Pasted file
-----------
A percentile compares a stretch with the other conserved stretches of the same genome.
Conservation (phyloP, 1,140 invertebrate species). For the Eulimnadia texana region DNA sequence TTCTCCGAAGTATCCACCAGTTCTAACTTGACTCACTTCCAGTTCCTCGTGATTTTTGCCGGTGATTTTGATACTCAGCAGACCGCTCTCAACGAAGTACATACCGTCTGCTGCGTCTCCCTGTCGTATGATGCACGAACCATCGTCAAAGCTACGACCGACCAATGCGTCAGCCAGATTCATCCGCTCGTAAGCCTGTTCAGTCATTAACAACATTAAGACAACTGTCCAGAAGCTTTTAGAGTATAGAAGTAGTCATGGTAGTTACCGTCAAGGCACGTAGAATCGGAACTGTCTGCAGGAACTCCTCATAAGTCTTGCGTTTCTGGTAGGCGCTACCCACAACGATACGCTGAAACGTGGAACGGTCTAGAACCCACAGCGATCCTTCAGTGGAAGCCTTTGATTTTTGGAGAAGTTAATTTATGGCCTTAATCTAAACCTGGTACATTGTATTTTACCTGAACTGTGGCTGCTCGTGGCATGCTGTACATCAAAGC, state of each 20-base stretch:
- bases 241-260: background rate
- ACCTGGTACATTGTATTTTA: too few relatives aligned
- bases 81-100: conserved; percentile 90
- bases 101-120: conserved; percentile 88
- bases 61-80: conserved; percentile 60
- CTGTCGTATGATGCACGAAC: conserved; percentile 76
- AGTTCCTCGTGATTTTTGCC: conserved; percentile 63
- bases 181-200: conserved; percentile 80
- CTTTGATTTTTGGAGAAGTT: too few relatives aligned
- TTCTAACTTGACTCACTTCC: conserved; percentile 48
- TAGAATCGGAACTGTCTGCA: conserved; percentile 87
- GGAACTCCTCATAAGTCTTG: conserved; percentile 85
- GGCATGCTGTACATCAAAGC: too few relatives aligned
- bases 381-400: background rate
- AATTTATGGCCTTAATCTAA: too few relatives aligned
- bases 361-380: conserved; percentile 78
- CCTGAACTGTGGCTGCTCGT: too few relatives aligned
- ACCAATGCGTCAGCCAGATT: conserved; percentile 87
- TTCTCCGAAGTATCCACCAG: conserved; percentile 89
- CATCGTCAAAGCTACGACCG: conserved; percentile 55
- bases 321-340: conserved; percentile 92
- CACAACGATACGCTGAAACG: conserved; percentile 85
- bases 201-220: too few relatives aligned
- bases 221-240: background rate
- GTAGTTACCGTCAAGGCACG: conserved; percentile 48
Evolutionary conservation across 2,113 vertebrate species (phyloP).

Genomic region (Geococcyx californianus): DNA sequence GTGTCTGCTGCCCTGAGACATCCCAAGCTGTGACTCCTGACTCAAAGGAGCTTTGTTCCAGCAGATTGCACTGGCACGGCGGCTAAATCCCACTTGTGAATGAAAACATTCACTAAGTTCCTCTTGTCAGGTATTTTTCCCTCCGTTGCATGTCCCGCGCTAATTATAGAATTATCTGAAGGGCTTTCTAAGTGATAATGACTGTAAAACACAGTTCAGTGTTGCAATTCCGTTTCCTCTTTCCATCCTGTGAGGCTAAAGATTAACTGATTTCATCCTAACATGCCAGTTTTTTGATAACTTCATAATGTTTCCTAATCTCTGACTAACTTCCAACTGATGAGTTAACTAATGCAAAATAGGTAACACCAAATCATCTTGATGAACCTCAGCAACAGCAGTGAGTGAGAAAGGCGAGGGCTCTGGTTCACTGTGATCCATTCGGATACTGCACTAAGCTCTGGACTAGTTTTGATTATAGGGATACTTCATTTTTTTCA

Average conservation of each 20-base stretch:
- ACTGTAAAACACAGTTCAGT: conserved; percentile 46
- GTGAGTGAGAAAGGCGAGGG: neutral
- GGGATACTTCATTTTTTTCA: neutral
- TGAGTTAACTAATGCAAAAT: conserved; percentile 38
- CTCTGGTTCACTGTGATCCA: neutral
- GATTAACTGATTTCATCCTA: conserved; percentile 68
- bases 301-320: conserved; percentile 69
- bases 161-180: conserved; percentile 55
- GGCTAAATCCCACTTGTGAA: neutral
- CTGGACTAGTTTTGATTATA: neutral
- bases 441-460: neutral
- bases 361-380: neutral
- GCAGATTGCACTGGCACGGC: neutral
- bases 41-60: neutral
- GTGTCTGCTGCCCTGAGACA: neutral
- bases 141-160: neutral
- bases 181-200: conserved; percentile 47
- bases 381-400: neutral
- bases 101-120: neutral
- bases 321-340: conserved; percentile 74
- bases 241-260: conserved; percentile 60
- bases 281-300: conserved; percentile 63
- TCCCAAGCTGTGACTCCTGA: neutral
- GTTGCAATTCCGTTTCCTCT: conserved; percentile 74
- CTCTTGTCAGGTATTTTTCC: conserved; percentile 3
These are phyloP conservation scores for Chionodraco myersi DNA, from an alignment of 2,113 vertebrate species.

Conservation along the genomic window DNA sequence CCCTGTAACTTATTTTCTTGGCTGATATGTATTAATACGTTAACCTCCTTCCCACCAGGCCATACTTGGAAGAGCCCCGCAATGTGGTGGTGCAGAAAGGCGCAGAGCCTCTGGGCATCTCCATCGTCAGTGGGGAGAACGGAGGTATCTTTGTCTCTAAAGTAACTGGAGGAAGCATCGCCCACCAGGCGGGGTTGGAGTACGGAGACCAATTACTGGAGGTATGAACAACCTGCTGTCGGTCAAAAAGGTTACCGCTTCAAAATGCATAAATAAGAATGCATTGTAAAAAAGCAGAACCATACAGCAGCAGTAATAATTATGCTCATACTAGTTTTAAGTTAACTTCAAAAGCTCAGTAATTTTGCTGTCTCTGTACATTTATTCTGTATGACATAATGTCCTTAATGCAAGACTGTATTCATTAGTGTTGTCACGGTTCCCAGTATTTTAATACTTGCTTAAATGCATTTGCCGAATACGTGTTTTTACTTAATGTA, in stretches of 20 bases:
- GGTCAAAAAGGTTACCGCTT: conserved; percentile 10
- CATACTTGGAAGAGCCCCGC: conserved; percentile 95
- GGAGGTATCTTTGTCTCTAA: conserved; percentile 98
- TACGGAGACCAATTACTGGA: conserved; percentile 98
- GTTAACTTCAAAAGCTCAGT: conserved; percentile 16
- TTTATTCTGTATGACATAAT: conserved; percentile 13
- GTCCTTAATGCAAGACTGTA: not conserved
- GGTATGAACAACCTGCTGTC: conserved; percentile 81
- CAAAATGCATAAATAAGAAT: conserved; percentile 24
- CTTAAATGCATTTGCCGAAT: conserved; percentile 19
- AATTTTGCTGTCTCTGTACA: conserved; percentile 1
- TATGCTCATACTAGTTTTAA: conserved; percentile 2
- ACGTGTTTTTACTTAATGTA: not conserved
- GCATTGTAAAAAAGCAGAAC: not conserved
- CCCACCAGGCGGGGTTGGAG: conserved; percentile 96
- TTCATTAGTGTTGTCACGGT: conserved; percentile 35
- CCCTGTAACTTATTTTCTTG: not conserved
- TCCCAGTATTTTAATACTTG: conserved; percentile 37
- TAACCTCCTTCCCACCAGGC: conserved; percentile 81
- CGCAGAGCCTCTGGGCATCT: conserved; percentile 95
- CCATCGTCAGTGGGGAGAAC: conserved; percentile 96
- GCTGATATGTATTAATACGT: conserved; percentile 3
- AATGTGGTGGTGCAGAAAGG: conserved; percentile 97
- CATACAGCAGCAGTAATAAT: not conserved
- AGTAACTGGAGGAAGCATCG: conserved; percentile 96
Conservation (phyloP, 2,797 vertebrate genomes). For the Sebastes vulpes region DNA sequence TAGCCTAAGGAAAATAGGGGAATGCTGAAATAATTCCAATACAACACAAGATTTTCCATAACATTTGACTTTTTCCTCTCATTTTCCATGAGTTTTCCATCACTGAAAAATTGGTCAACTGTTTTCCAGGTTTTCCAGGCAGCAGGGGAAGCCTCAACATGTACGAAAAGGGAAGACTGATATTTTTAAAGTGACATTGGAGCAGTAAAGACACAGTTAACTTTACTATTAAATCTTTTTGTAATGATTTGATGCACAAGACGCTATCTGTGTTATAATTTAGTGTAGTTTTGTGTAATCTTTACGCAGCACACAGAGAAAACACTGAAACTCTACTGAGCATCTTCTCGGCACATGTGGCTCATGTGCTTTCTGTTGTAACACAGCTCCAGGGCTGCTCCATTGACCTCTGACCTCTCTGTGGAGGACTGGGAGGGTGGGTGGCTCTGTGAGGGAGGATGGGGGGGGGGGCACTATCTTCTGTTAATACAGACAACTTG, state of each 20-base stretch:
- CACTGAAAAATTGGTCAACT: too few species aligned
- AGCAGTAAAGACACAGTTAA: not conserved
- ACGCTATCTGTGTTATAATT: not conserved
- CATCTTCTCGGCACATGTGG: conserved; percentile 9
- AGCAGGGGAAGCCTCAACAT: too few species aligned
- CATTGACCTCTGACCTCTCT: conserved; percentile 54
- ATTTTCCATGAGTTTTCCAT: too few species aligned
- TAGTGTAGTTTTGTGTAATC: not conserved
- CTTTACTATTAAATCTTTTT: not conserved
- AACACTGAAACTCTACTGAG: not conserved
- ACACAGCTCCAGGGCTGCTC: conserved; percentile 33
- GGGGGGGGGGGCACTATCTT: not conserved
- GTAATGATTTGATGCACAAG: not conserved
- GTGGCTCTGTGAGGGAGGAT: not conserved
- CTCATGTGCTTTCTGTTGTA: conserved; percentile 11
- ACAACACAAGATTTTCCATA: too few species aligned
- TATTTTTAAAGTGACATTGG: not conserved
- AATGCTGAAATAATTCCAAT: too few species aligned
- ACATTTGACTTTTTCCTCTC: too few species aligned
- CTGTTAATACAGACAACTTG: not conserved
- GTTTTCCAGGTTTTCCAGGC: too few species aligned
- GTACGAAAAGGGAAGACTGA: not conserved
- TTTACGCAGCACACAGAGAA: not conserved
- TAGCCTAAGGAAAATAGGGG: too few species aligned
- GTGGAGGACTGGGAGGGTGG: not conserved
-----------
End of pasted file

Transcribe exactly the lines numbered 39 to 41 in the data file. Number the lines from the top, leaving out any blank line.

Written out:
- GGCTAAATCCCACTTGTGAA: neutral
- CTGGACTAGTTTTGATTATA: neutral
- bases 441-460: neutral